Going Green – the investment opportunities

Theme of the month: Finding the new industries that will profit from the drive to a better environment.

Widespread awakening to the relevant global issues has now shifted the argument from whether the planet is undergoing detrimental environmental change to which direct measures need to be taken to address the problem. Doing nothing is no longer a viable option.
Geopolitically, the most stubborn longstanding opponent of developing a coordinated worldwide solution was the United States, but now even the Government there has finally conceded that action is necessary. Meanwhile, countries such as China acknowledge they have a problem which needs to be tackled, particularly relating to clean water provision, since the apparent extinction this year of one of their Olympics 2008 mascots, the Yangtze Freshwater Dolphin.
The sheer size, global scope and accelerating pace of the already identified changes will create a slew of major new industries over the next decade or two. Significant financial opportunities will arise from the new companies that emerge to develop profitable innovative solutions to the challenges ahead and therefore in due course become worldwide household names.For the first time in history such emerging green companies and sectors will have a widespread global impetus behind them given that climate change is now placed firmly at the centre of political and business agendas alike, with developments such as the Stern Review and commercial carbon cap and trading obligations. The resultant financial resources made available to these firms, whether through investment, subsidy or regulatory obligation-led demand creation, allied to the size of the problems should underwrite a long phase of worldwide structural growth.
Previously, emergent technologically based industries, such as semiconductors or biotechnology, were historically far more geographically constrained in their applications and were purely commercially led whilst having a variety of embedded competing sectors to overcome before they matured into well-established, large industries.
The same cannot be said for the new emerging green sectors – here the massive upswell in awareness of and determination to counteract climate change shows no signs of abating and is actually increasing all the time.
Meanwhile, stricter rules and regulations are coming into force concerning the environment, carbon emissions and recycling, which creates new business opportunities and product marketplaces.
Such companies could be located anywhere in the world, given the global nature of the problems, but all will have the majority of their business operations focused on improving the environment, thereby making a difference to the planet without necessarily being beholden to socially responsible investment (SRI) principles.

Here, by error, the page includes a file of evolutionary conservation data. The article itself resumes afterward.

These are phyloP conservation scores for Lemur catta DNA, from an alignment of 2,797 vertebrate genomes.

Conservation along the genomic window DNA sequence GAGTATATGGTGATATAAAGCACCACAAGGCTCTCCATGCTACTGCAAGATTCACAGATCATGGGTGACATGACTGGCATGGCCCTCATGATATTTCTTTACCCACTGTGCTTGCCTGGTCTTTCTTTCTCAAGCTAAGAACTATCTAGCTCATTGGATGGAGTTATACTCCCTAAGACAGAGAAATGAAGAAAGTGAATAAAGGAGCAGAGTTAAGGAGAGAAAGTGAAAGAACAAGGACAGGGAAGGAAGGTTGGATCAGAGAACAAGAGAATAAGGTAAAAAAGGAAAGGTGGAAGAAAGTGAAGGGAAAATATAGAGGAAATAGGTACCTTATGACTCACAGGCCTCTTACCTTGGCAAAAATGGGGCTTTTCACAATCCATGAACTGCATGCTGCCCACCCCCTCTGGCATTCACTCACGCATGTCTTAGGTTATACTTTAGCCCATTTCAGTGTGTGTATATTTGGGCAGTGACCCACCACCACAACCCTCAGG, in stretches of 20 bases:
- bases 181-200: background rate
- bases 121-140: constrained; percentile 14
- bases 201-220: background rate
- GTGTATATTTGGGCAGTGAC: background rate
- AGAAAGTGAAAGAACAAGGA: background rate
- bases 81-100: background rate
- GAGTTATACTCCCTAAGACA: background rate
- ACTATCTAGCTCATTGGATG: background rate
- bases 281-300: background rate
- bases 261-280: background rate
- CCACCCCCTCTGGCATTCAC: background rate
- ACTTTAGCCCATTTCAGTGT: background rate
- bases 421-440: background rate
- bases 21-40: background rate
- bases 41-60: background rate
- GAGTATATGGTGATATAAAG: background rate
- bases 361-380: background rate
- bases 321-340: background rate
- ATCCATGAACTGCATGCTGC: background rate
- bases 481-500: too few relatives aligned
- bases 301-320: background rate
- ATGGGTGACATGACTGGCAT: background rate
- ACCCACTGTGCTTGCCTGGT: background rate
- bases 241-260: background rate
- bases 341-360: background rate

Furthermore, diversification in traditional global portfolios can be achieved by investing in these identified green sectors, as many of them benefit positively from factors that tend to negatively impact most other global industries. For example, a substantial rise in oil prices will help spur on alternative energy providers but undermine traditional industries like steel and autos that are heavy fossil fuel users.
However, what all these sectors have in common is that they are entering a structural expansion phase that will see them eventually become established global industries. They include the following 12 to 15 sectors: new materials, products and processes – fuel cells – recycling and materials recovery – waste management, decontamination, purification – power management storage and distribution – industrial gases – biomass, wave, wind and solar energy provision – materials and component suppliers – emission credit creation and trading. Similarly, within each and every one of these emerging sectors, there are multiple sub-sectors orsolutions to the same problem, so a broad selection of the relevant companies’ shares should be held within a portfolio.
At the same time, as only some of the key players are quoted companies many are either private or a small subsidiary or operating division of a much larger listed company; for example, Johnson Matthey is a critical component supplier to the entire global fuel cell industry.
As a result these industries and their constituent companies will differ in their stages of maturity, which adds another layer of diversification. Some are directly comparable to the semi-conductor and PC industries in the 1970s and 1980s respectively, when they were initially small but then rapidly expanded over the next 20 years to become pervasive. Others are far more established and merely finding other uses for their existing products. Reflecting this, the relevant sectors would vary by the applicable investment time horizon which would normally be the inverse of the maturity of the underlying industry i.e. newer, smaller sectors would have the longer time horizon.
This means their constituent firms could differ widely in their market capitalisation and size, so investors could benefit not only from the huge growth potential of small start-up firms but also the established profitability of medium and larger enterprises already operating profitably.
Chris Taylor is fund manager of the Neptune Green Planet Fund at Neptune Investment Management.